Teenage American girls are more likely to get pregnant than teens living in any other developed country. Although teenage birth rates in the US have been declining since 1991 they have fallen by 52 percent American teens are still 10 times as likely to have babies as Swiss girls and twice as likely as Canadian girls.
Nicholas Kristof, in his column published in the New York Times, highlights the results of a study conducted by Melissa Kearney, an associate professor in the Department of Economics at the University of Maryland, and Phillip B. Levine, a professor of economics at Wellesley College. They found that in those regions where viewership of the MTV shows 16 and Pregnant and the Teen Mom franchise were higher, teenage birth rates dropped more than in comparison areas without those shows. They claimed that the shows resulted in an almost six percent decline in teenage births. Furthermore, abortion rates also fell, suggesting that the decline is a result of the use of contraception.
Stephen K. Friedman, the president of MTV says, It s another reminder that great storytelling can be a powerful catalyst for change.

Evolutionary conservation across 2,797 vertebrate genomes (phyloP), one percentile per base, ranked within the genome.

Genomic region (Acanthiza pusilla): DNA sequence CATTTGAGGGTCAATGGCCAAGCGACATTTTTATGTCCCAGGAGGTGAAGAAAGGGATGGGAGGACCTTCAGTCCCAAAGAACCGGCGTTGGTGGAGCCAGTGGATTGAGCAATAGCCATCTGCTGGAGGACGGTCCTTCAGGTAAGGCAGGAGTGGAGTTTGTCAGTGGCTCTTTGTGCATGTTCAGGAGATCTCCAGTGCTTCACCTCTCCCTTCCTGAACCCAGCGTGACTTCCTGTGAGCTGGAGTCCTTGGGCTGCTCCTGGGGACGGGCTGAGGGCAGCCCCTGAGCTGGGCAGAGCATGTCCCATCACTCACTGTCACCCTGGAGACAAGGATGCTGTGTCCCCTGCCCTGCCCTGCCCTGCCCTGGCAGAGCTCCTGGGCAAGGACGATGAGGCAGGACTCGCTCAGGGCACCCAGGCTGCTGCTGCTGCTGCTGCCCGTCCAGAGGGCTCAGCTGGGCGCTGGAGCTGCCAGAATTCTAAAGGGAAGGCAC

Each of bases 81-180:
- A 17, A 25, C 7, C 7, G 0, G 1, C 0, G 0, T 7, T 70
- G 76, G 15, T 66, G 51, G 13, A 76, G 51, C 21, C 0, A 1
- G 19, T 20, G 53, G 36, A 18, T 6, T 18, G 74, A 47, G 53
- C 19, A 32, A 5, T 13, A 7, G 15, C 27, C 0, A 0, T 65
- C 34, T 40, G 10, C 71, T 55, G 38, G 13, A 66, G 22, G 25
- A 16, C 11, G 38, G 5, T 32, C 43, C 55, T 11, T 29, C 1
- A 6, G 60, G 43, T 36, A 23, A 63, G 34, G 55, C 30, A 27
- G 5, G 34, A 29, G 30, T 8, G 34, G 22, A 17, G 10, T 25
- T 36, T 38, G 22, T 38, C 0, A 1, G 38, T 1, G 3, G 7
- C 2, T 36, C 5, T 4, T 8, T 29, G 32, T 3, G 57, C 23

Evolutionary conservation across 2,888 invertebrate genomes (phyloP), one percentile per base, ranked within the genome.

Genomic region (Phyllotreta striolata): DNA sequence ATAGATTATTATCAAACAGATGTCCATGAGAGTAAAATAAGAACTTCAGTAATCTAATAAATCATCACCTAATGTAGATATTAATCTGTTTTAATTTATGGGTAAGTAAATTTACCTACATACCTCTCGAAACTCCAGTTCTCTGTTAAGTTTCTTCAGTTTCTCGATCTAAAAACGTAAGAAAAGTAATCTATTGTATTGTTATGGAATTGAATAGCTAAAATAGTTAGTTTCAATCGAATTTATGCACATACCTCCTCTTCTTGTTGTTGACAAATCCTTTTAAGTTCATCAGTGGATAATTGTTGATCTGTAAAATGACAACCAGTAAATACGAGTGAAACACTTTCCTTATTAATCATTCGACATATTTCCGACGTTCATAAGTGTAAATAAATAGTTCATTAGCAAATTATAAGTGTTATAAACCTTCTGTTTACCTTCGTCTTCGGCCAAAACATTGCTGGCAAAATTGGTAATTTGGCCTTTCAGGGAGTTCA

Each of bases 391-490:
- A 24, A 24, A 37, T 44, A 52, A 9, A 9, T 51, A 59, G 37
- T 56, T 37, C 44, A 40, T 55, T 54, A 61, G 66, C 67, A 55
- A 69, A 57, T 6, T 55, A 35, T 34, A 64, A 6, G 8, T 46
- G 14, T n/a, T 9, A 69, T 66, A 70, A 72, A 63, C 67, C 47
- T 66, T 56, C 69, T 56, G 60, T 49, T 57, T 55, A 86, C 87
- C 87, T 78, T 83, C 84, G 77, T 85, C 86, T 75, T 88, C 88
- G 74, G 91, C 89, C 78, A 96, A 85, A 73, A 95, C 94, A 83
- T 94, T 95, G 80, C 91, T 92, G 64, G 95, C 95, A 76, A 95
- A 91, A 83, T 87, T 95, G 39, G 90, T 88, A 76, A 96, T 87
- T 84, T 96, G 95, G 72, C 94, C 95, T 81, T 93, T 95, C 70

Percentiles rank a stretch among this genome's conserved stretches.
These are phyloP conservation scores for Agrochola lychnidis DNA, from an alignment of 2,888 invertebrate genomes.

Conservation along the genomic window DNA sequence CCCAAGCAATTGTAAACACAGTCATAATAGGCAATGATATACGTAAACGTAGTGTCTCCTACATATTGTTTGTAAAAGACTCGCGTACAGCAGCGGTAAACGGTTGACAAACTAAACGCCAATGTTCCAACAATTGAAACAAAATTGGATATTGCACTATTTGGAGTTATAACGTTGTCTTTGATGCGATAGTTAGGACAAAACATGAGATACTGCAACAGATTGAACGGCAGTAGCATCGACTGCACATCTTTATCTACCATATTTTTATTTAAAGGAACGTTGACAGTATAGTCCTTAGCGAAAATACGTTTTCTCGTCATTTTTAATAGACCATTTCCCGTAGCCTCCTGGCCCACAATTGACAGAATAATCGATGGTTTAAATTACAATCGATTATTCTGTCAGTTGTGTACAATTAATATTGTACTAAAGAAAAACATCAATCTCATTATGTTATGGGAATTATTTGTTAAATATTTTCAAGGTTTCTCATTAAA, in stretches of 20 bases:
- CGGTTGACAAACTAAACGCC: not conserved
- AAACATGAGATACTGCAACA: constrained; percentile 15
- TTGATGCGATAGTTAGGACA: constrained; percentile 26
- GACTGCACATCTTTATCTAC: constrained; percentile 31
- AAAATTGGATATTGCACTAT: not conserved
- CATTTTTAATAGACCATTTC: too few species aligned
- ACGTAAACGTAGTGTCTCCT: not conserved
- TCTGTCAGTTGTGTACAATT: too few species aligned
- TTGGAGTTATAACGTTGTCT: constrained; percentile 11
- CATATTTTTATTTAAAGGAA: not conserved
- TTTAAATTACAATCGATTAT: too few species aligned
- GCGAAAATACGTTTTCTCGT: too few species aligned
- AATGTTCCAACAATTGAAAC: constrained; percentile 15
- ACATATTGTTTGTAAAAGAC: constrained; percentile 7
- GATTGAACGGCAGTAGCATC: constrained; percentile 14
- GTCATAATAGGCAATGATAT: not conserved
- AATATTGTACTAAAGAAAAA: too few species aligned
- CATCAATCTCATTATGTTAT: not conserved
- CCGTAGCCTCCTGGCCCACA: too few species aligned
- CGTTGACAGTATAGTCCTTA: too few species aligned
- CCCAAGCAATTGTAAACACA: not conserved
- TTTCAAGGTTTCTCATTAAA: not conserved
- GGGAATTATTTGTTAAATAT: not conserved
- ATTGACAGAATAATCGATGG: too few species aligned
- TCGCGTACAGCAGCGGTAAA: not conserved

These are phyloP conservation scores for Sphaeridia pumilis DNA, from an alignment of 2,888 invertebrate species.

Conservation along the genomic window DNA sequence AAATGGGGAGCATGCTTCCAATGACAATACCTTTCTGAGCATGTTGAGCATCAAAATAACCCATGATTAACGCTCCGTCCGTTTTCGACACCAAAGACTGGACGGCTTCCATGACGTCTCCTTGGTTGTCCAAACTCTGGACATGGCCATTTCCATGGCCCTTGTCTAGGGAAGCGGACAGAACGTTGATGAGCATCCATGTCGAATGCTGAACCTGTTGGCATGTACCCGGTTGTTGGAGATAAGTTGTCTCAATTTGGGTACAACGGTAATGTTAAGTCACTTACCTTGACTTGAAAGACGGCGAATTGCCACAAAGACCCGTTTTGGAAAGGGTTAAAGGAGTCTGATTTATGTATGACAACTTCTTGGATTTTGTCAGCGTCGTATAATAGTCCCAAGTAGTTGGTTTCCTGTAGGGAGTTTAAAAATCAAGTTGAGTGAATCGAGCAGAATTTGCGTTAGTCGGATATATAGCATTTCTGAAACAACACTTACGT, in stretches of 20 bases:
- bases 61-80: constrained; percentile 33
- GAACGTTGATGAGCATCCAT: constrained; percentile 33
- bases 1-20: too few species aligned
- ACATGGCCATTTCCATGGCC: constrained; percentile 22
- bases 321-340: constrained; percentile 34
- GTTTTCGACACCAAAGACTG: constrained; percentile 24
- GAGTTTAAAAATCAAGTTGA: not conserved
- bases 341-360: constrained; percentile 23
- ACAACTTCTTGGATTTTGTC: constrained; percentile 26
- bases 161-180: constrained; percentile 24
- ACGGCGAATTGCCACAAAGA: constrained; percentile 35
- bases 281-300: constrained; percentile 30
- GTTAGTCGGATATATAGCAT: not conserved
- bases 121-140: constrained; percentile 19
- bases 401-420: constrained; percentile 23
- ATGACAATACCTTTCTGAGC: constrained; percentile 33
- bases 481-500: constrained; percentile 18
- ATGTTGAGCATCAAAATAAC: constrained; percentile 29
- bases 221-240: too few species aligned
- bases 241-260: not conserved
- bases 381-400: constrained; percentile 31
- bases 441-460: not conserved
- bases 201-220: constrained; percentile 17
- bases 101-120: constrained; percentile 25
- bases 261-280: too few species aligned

ACSH s Dr. Elizabeth Whelan comments: The decline in birth rates in the United States is definitely very encouraging. However, what Kristof failed to point out in his column is that it is not possible from the study design to draw conclusions about cause and effect. Furthermore, it is still necessary to continue efforts to educate teenage girls about safe sex practices including the availability of long-acting reversible contraception methods (hormonal injections and IUDs), the availability of the morning-after pill plan B, and the importance of using barrier contraception to protect against STDs. On the other hand, this study may suggest that we need to re-evaluate the way we approach this educational outreach.